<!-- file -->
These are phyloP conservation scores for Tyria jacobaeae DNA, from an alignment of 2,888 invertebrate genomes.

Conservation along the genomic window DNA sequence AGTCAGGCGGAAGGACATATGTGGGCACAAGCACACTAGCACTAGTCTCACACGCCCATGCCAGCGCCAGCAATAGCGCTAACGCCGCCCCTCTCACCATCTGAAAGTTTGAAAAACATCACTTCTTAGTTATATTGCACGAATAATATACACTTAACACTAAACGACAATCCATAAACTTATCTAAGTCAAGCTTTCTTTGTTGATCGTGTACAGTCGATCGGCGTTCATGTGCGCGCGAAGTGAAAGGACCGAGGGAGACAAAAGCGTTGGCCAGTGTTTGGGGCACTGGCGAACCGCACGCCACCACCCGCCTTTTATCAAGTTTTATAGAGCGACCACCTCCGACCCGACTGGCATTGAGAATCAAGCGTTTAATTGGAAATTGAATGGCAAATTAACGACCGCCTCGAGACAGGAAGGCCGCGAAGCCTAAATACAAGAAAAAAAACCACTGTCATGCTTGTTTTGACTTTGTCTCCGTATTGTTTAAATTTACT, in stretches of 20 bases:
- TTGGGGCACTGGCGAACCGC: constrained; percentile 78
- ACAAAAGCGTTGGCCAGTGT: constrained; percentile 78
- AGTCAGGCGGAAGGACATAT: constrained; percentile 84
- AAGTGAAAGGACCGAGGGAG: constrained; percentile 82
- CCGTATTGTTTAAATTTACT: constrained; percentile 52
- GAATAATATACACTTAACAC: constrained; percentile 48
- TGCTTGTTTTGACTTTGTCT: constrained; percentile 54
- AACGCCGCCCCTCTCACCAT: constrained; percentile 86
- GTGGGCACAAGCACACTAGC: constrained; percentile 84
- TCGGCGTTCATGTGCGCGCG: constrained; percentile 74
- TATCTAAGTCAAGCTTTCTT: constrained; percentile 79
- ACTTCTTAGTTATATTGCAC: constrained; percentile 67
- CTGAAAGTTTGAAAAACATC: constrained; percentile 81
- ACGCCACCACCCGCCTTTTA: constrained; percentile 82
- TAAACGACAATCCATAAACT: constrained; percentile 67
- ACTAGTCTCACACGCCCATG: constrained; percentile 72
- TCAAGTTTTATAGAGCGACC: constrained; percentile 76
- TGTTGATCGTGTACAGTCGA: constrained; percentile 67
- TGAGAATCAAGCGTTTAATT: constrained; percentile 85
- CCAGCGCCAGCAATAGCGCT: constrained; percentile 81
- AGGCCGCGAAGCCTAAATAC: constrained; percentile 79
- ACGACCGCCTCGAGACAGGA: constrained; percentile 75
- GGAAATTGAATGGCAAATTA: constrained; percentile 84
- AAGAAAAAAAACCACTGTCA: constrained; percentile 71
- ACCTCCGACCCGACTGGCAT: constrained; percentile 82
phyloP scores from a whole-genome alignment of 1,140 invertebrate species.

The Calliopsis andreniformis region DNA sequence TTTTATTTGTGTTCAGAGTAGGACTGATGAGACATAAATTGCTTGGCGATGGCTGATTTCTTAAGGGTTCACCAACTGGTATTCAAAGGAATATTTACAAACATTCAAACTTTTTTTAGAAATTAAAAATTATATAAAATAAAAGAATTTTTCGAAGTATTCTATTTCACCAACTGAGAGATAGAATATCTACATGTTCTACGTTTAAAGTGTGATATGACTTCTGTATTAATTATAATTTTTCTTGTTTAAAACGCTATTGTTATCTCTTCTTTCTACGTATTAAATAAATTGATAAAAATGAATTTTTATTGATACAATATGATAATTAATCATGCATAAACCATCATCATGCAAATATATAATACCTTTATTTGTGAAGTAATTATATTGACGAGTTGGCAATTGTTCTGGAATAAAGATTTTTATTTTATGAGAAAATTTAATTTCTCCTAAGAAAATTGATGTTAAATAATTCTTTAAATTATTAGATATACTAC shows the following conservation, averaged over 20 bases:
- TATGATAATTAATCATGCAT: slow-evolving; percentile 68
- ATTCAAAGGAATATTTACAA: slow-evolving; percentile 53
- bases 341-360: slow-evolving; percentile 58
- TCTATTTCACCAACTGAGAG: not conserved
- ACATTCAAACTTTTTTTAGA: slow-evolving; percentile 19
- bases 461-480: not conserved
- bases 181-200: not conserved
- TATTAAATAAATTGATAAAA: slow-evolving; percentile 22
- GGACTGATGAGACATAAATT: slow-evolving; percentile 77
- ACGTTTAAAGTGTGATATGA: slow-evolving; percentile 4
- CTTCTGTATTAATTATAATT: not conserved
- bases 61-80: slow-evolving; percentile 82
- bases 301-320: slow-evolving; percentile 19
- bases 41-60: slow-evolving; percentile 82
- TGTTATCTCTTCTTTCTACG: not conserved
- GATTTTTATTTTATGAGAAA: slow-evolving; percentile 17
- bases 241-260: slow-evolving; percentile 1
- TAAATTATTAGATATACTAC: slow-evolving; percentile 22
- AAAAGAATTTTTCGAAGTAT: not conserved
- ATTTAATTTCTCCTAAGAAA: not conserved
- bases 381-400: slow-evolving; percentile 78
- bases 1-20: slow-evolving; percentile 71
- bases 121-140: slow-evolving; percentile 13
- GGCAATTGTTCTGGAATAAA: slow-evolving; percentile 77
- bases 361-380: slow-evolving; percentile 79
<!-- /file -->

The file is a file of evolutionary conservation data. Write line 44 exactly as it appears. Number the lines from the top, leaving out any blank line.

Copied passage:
- TGTTATCTCTTCTTTCTACG: not conserved